Can we put down our cell phones just for a minute?

Opinion Column

Carlton Fletcher

Carlton Fletcher

OK, so no one’s answering. Could you just let it ring a little longer, longer?

— Electric Light Orchestra

Yes, there are more amazing creations than the modern cell phone — penicillin, airplanes and rock and roll come to mind — but there really aren’t that many.

No way Alexander Graham Bell could ever have imagined in his wildest dreams that one day people would watch movies, take photographs, listen to music, send rapid-fire text messages, play innovative games and, oh yes, converse on his invention.

Anyone who even hints that these little marvels of technology aren’t among the most amazing achievements of humankind is delusional, jealous or hasn’t seen a modern cell phone in use.

But, damn, folks, can’t we put these things down and walk away from them even for a few minutes?

I know, I know, I’m a dinosaur for not wholly embracing cell phone technology. It probably is a symptom of generational envy that I don’t stay plugged in myself 24/7, but I kinda agree with the great Groucho Marx — who on his “You Bet Your Life” TV show famously told a female contestant with several children, “Madam, I love my cigar, too, but I take it out of my mouth once in a while” — that there is such a thing as too much of a good thing.

I’m castigated often for my general disdain of cellphone technology, especially when I find myself temporarily addicted to some trifle like “Angry Birds” or “Song Pop” and my 10-year-old has to guilt me into giving her her phone back. Such distractions, plus the capacity to listen to favorite music on a whim or stay in constant contact with loved ones traveling anywhere in the world, are reasons enough to jump on the already overflowing cell phone bandwagon.

But here are some of my top excuses for resisting:

  • “Family gatherings” highlighted by offspring and parents never even looking up from their individual devices long enough to carry on even a minimal amount of conversation.
  • The diminished-to-disappearing quest for knowledge — trivial or otherwise — by a generation that believes the answer to all questions can easily be “Googled.” (You want a challenge? Try convincing some tech-savvy know-it-all that just because it’s on the Internet doesn’t make it true.)
  • The arguments of special-interest groups that no longer come from a sense of conviction but rather from spoonfed propoganda generated by slicksters who stand to benefit more from blind loyalty, no conviction necessary.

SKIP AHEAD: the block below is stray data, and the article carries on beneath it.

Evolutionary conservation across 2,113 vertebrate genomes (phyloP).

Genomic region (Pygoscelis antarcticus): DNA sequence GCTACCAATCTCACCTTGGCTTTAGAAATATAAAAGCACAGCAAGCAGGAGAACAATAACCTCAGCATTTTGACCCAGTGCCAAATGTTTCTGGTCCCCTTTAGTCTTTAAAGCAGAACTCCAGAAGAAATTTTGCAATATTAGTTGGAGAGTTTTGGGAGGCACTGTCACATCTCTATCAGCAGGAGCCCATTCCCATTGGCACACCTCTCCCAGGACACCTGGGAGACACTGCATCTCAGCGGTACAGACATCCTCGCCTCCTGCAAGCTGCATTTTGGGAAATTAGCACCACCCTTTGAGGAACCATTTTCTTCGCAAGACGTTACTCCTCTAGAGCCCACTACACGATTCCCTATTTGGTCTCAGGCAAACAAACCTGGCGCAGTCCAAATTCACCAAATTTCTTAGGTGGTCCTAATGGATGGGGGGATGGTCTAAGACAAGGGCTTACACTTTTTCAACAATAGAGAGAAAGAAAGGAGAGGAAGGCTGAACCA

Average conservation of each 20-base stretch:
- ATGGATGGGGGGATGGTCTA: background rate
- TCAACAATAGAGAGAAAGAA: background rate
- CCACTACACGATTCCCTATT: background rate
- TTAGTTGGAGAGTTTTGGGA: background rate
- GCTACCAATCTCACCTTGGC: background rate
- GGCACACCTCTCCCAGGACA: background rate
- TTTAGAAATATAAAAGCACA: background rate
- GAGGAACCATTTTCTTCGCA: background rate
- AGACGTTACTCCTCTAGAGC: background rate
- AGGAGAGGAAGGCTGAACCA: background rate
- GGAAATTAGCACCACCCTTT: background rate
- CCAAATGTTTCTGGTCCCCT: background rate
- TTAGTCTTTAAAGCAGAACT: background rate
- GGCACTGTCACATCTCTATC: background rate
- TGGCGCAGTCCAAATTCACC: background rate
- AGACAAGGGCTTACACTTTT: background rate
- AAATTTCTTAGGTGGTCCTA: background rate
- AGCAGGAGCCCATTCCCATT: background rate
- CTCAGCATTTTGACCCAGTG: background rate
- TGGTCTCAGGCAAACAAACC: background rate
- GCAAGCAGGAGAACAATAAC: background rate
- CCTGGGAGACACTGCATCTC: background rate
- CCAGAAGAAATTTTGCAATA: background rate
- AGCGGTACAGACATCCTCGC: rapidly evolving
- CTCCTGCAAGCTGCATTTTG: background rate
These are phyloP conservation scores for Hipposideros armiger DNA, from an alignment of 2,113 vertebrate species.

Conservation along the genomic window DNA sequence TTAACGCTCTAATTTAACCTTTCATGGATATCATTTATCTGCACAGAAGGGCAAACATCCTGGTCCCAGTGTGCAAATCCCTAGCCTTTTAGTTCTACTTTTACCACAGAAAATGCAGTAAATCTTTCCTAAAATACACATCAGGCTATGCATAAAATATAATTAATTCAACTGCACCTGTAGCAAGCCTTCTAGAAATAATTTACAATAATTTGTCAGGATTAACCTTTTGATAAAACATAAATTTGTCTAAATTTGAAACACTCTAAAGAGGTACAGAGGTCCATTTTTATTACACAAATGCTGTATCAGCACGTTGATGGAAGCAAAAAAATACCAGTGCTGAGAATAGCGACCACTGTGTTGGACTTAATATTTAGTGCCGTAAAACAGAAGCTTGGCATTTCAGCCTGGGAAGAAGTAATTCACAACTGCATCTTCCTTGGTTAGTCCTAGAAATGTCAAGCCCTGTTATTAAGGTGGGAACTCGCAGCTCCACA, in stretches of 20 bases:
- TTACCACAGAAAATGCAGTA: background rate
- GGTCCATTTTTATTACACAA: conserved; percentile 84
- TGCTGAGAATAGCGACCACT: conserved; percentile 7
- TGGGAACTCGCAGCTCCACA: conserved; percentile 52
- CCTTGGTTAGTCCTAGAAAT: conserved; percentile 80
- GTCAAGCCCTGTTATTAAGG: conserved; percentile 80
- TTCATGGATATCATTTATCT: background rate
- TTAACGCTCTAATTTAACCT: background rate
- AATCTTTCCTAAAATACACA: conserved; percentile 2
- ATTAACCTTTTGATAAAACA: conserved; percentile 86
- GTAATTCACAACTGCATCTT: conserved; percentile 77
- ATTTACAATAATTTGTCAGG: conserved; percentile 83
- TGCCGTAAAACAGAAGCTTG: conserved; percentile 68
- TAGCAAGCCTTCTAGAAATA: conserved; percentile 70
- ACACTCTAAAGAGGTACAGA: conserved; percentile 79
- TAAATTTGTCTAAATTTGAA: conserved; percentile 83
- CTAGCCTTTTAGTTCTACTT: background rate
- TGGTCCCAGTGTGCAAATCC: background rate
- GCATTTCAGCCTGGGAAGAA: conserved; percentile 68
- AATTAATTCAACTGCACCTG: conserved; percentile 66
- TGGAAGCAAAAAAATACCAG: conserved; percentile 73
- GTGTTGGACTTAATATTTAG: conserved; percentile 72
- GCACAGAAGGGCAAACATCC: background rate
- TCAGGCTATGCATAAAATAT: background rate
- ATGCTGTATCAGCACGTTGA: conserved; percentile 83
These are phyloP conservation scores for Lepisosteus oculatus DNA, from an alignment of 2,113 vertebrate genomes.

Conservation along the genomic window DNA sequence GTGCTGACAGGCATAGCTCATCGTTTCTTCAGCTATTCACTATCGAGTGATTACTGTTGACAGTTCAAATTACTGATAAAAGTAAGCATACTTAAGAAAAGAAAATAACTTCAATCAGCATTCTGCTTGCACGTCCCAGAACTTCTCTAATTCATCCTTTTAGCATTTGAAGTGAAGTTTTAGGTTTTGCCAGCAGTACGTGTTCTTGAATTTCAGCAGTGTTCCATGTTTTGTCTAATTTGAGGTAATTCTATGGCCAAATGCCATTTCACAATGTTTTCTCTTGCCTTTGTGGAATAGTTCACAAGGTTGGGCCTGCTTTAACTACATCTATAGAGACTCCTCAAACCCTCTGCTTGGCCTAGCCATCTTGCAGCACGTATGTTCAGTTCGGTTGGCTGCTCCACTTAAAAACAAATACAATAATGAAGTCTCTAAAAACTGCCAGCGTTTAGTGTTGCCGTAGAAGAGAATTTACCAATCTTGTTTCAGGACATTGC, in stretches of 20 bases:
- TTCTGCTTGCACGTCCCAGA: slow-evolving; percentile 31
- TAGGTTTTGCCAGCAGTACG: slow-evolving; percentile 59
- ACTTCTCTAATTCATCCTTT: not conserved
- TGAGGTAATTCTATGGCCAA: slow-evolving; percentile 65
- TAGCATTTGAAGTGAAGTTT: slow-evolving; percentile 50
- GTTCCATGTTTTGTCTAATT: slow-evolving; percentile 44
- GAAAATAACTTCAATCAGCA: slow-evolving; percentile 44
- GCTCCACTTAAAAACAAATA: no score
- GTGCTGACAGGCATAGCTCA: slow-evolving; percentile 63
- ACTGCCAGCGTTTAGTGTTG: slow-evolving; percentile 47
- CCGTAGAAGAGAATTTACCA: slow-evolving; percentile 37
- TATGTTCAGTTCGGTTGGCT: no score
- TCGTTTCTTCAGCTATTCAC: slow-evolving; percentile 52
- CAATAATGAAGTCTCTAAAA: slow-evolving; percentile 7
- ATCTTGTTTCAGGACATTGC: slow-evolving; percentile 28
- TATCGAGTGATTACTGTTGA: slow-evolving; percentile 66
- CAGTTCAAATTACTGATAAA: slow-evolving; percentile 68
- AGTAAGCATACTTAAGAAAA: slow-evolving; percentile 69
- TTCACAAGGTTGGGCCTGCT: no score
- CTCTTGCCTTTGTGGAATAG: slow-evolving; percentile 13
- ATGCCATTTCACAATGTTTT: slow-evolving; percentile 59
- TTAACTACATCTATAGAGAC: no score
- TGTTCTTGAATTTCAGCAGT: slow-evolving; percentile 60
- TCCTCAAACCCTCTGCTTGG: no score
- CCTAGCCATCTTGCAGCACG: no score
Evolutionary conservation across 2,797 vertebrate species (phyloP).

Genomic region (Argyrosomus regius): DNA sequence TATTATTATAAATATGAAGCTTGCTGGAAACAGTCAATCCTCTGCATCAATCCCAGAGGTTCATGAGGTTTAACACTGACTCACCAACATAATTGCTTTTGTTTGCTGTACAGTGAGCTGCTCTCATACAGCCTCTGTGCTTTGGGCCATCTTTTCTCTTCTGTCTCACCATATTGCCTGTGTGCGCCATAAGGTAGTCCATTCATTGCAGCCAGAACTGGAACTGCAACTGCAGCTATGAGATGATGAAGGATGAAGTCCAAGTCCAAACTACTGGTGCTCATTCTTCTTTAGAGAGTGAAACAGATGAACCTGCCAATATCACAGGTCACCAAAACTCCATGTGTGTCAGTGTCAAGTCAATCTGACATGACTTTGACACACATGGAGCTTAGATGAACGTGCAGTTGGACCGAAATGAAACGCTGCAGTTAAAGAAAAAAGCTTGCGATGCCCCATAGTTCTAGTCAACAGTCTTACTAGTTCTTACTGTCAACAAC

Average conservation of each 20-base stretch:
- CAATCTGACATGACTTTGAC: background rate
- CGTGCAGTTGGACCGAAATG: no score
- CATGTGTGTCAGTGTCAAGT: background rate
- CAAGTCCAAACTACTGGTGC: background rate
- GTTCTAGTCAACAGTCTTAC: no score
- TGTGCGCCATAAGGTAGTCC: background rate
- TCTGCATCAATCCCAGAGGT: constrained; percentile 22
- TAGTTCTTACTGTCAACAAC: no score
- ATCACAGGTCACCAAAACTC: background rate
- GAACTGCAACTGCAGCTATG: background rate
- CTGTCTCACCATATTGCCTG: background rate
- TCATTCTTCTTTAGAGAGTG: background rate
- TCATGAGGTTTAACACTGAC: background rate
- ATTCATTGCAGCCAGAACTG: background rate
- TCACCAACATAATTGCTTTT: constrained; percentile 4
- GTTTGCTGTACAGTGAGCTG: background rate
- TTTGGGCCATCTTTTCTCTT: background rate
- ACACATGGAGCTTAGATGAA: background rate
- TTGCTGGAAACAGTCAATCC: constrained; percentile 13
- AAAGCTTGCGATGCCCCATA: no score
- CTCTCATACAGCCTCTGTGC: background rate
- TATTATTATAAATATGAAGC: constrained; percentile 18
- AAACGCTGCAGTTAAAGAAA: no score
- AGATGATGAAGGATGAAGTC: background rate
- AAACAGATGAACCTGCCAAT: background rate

• Cell phone users who text each other while in the same building ... too much trouble to put the damned phone down long enough to walk 15 steps.
  • Users who can’t engage in any activity that doesn’t require a cell phone without whipping out their device every 37 seconds or so to make sure they didn’t miss some vital new message.
  • The fact that the “latest technology” becomes old news within, like, 45 minutes after it hits the market, leaving parents to either shell out money constantly to acquire upgrades or render their offspring social pariah.
  • The ever-more-insipid TV cell phone commercials — “Horsey don’t speak.” ... “What’s better, faster or slower?” ... “Can you hear me now?” anyone? — that make me want to smash their products into tiny little pieces, not buy them.

Not to be overly dramatic, but what’s at stake in this age of technological wonder are the dying arts of conversation and social interaction. Why drive or even — heaven forbid — walk to a friend’s house to catch up with him when a simple “SUP?” text will do?

After much consideration, I’ve come to the conclusion that this impersonal cell phone communication is actually the ultimate revenge of the nerds. Now those poor souls whose social awkwardness once kept them on the outer fringes of popularity can overcome their awkwardness and move up the social ladder with superior technical skills.

As the Bible sorta/kinda predicted: The Geeks have indeed inherited the Earth.

Email Metro Editor Carlton Fletcher at carlton.fletcher@albanyherald.com.